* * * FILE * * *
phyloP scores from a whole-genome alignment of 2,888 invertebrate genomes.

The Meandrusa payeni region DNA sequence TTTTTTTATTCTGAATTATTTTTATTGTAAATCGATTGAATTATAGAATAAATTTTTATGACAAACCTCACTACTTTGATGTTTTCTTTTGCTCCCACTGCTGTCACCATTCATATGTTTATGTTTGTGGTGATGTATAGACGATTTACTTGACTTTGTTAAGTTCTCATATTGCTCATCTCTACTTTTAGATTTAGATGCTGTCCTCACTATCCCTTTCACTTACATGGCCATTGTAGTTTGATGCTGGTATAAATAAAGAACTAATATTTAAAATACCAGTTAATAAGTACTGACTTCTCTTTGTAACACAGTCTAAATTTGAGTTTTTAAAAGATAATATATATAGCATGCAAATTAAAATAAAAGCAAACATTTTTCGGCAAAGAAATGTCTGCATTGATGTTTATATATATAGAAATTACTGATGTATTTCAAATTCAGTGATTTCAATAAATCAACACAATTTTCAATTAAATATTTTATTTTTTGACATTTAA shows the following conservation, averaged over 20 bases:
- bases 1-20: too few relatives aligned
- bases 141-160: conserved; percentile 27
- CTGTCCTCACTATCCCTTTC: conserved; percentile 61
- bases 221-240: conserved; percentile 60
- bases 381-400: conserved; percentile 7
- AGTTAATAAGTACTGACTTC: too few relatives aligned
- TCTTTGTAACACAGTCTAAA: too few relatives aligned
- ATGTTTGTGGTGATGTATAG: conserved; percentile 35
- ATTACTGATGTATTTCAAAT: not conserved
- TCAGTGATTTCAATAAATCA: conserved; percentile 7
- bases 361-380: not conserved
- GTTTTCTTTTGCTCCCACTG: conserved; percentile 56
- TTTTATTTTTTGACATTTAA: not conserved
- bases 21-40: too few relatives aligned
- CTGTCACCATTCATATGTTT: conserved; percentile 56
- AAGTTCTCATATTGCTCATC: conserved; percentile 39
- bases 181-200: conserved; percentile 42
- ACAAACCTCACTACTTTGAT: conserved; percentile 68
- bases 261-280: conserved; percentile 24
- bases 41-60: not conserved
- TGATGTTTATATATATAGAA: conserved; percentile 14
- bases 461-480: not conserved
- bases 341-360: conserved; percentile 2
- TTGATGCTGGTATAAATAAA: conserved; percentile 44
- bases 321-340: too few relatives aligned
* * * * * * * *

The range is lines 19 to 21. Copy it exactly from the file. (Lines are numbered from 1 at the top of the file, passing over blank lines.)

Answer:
- bases 181-200: conserved; percentile 42
- ACAAACCTCACTACTTTGAT: conserved; percentile 68
- bases 261-280: conserved; percentile 24